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Banks’ half-yearly results

As recently confirmed by Fitch, Malta’s economy continues to perform well. This is the ideal scenario for Malta’s major banks to review their business models, beef up their capital base and exploit sustainable growth opportunities. Photo: Shutterstock.com

As recently confirmed by Fitch, Malta’s economy continues to perform well. This is the ideal scenario for Malta’s major banks to review their business models, beef up their capital base and exploit sustainable growth opportunities. Photo: Shutterstock.com

The major local banks’ half-yearly results were this year reported against an unusual backdrop when the rating agency Standard and Poor’s (S&P) showed concern about “allegations of money laundering against Pilatus Bank, a small Malta-based international bank, as well as a perception of poor transparency at some banks”. S&P argued that this constituted increased reputational and operational risks for the Maltese banking sector generally.

The collateral consequence of this evaluation was the downgrading of the long-term rating of BOV by one notch to BBB. At the same time, Malta’s largest bank reported record operating profits of €88.5 million in the first half of 2018 – an increase of 30 per cent over the same period last year.

The fly in the ointment for BOV are legacy issues that landed the bank in legal disputes with the main one relating to the setting up of three trusts for Italian shipping families in Torre Annunziata in 2009. BOV made a provision of €75 million given these legal disputes and confirmed that it would not be paying any dividends this year.

HSBC is in a different stage of its de-risking process that started a few years ago. It reported half-yearly profits of €16.2 million – a decrease of 38 per cent when compared to the same period in 2017. The bank increased lending and deposits marginally while its costs to income ratio increased from 63 per cent in the first half of 2017 to 74 per cent in 2018. HSBC will be paying a dividend of 2.6 cents per share net of tax.

Both banks are pursuing a de-risking strategy as regulation becomes tighter and the emphasis on capital consolidation increases. BOV has disposed of some of its unprofitable business including trust services that carry a high risk with minimal return. Undoubtedly, they will continue to do so by pruning unprofitable services that were introduced at a time when risk awareness did not feature prominently in their strategic thinking.

Banking regulation will continue to be stricter with more emphasis placed on the consolidation of risk capital

Concurrently BOV will want to build buffers of risk capital not only to satisfy regulatory demands but also to enable it to restart paying its shareholders dividends as early as possible. There will, of course, be a cost to raising capital but this cost is more than justified to enable the bank to maintain its dominant position in the Maltese market.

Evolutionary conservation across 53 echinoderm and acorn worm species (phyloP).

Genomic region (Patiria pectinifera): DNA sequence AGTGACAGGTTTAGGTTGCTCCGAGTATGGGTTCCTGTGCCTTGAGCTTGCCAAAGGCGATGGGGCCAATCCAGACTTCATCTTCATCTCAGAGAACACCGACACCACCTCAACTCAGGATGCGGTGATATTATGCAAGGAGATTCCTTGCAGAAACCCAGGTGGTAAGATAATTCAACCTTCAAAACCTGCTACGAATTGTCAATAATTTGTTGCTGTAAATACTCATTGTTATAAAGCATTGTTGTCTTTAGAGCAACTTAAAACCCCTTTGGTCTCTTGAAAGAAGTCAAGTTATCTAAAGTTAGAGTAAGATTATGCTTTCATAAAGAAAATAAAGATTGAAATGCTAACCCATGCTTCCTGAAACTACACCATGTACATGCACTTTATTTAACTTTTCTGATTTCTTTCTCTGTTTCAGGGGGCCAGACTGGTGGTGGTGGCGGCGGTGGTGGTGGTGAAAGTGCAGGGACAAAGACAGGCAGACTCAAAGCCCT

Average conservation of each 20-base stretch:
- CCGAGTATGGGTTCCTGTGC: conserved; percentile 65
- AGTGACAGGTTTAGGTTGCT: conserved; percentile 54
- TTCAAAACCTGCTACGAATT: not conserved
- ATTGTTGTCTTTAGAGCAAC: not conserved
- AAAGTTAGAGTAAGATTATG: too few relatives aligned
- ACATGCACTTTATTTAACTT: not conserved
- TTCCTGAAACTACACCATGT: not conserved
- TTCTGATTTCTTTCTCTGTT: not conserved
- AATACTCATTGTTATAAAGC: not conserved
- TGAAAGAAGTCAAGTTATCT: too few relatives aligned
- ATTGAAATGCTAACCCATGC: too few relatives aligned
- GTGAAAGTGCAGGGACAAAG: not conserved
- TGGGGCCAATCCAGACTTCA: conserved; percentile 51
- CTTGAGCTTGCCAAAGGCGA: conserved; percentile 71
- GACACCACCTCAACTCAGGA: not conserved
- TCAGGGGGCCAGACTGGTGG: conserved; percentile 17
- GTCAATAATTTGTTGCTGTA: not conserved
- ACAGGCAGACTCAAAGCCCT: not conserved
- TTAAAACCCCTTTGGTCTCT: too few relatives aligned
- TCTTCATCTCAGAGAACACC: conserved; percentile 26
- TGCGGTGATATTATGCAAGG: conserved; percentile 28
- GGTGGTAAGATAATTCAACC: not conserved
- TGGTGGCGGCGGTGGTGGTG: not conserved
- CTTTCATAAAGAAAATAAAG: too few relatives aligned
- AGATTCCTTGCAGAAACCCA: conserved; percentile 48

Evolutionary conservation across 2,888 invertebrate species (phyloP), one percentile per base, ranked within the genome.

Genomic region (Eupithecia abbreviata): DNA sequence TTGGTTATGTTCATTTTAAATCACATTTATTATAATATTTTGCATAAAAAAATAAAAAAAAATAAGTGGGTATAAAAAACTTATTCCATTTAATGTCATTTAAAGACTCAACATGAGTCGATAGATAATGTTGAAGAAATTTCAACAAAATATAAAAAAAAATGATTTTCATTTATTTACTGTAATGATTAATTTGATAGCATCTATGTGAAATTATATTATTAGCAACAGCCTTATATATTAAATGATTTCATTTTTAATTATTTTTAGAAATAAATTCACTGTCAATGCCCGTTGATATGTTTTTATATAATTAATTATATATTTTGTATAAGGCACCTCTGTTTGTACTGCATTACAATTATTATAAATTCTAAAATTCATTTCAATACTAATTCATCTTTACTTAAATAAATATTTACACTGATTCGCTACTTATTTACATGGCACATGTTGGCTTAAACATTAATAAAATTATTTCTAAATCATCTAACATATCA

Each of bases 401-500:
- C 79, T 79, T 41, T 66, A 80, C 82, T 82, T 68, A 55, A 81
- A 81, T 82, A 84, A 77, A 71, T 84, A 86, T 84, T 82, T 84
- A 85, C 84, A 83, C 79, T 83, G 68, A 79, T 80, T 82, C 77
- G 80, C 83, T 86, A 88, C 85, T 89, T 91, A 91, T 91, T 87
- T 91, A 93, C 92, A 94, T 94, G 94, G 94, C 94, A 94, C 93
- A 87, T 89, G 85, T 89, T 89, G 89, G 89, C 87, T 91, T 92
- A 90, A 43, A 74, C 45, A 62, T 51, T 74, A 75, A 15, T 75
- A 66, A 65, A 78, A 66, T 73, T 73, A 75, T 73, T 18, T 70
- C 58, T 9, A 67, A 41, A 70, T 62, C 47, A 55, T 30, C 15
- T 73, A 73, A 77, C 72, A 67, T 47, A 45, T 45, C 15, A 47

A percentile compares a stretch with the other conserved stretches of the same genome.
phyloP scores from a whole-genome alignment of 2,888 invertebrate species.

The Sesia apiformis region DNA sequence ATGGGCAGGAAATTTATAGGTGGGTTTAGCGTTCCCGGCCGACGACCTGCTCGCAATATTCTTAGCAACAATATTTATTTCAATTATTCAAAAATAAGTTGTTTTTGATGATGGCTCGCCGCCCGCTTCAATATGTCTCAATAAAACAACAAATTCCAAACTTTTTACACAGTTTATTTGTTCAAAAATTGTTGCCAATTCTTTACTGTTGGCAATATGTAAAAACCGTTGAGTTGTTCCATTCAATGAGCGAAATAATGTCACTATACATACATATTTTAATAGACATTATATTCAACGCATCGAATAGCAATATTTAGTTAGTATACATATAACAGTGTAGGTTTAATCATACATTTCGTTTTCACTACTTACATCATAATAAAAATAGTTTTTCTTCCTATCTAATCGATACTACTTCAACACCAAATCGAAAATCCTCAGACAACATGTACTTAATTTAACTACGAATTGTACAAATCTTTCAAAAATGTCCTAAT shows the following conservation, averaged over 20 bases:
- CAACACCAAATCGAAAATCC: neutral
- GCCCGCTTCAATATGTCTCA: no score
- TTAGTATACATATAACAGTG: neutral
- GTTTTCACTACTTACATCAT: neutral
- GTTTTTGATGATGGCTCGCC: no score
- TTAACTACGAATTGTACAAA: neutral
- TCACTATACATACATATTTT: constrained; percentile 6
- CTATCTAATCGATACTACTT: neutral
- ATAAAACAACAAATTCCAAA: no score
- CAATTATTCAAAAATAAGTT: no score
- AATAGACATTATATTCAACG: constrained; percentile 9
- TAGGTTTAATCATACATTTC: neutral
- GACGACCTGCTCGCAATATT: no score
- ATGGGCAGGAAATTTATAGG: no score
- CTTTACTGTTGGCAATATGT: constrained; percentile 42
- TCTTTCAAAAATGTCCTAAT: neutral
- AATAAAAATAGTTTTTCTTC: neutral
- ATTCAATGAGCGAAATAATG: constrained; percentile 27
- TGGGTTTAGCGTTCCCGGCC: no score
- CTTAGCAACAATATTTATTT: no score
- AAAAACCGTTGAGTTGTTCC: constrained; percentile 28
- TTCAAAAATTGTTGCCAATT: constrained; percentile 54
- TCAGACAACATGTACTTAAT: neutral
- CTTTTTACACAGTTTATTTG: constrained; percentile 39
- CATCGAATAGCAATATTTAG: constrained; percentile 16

S&P made an encouraging comment when it stated that “despite the €75 million extra provision in the first half of 2018, we anticipate BOV’s resilient profitability and contained credit losses will enable it to maintain by 2020 its risk-adjusted capital ratio of 12.3 per cent”. I would not be surprised if BOV’s board will consider measures that will achieve this risk-adjusted capital ratio mentioned by S&P even before 2020 to reinforce the loyalty of shareholders in the bank. As stated by S&P, the “government’s 25 per cent ownership of BOV should enhance depositors’ confidence in the bank and contribute to its stability”.

As for HSBC, the objective is to “move into a new strategic phase characterised by a return to growth and value creation”. This strategy will be challenging as during the past few years when the bank was implementing its business model transformation, BOV and other banks captured market share from HSBC.

Banking regulation has never been tighter in Europe. But the good news for those who hold bank shares is that the industry is becoming safer even if profitability may suffer in the short term. As recently confirmed by Fitch, Malta’s economy continues to perform well. This is the ideal scenario for Malta’s major banks to review their business models, beef up their capital base and exploit sustainable growth opportunities.

Investment in equities should be based on one’s long-term objectives. Short-term issues have to be seen in the context of the bigger picture that will include the prospects of a positive trend in returns as well as capital growth over a period of years.

Bank stocks are not an exception to this maxim. Those who have a risk appetite that can tolerate occasional setbacks in the performance of a company must keep themselves updated on operational developments and not react emotionally to every single event that may come from the company whose shares they own.

One thing is sure: banking regulation will continue to be stricter with more emphasis placed on the consolidation of risk capital. Both of our largest banks are taking the necessary steps to de-risk their business models while at the same time compete for market share.

johncassarwhite@yahoo.com

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